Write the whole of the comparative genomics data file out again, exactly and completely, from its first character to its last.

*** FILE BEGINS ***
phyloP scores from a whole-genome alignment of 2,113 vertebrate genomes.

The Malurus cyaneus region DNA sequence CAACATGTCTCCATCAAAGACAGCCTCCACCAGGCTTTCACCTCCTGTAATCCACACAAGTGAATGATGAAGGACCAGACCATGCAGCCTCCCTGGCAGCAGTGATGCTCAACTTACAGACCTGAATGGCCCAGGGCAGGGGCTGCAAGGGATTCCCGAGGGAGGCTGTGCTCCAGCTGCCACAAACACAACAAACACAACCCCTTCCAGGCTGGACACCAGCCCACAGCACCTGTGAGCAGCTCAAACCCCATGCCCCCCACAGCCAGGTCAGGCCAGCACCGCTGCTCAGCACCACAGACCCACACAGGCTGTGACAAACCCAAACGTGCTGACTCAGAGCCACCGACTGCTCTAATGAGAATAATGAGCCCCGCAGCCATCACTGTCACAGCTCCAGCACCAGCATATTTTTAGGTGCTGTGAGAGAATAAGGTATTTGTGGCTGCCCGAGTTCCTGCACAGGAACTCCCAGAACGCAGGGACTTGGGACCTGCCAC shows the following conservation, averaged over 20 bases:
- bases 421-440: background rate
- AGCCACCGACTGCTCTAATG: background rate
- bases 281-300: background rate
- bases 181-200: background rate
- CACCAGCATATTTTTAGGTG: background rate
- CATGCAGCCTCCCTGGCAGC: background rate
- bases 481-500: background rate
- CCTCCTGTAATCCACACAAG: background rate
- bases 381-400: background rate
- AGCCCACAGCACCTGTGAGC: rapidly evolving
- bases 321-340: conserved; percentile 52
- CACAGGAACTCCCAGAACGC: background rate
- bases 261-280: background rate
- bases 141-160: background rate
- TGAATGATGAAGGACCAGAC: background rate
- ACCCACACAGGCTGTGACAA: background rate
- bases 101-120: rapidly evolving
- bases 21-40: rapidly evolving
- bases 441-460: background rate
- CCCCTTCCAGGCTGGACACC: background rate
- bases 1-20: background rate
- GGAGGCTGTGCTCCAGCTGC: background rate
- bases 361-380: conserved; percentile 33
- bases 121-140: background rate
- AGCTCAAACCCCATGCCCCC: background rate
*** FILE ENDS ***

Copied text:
phyloP scores from a whole-genome alignment of 2,113 vertebrate genomes.

The Malurus cyaneus region DNA sequence CAACATGTCTCCATCAAAGACAGCCTCCACCAGGCTTTCACCTCCTGTAATCCACACAAGTGAATGATGAAGGACCAGACCATGCAGCCTCCCTGGCAGCAGTGATGCTCAACTTACAGACCTGAATGGCCCAGGGCAGGGGCTGCAAGGGATTCCCGAGGGAGGCTGTGCTCCAGCTGCCACAAACACAACAAACACAACCCCTTCCAGGCTGGACACCAGCCCACAGCACCTGTGAGCAGCTCAAACCCCATGCCCCCCACAGCCAGGTCAGGCCAGCACCGCTGCTCAGCACCACAGACCCACACAGGCTGTGACAAACCCAAACGTGCTGACTCAGAGCCACCGACTGCTCTAATGAGAATAATGAGCCCCGCAGCCATCACTGTCACAGCTCCAGCACCAGCATATTTTTAGGTGCTGTGAGAGAATAAGGTATTTGTGGCTGCCCGAGTTCCTGCACAGGAACTCCCAGAACGCAGGGACTTGGGACCTGCCAC shows the following conservation, averaged over 20 bases:
- bases 421-440: background rate
- AGCCACCGACTGCTCTAATG: background rate
- bases 281-300: background rate
- bases 181-200: background rate
- CACCAGCATATTTTTAGGTG: background rate
- CATGCAGCCTCCCTGGCAGC: background rate
- bases 481-500: background rate
- CCTCCTGTAATCCACACAAG: background rate
- bases 381-400: background rate
- AGCCCACAGCACCTGTGAGC: rapidly evolving
- bases 321-340: conserved; percentile 52
- CACAGGAACTCCCAGAACGC: background rate
- bases 261-280: background rate
- bases 141-160: background rate
- TGAATGATGAAGGACCAGAC: background rate
- ACCCACACAGGCTGTGACAA: background rate
- bases 101-120: rapidly evolving
- bases 21-40: rapidly evolving
- bases 441-460: background rate
- CCCCTTCCAGGCTGGACACC: background rate
- bases 1-20: background rate
- GGAGGCTGTGCTCCAGCTGC: background rate
- bases 361-380: conserved; percentile 33
- bases 121-140: background rate
- AGCTCAAACCCCATGCCCCC: background rate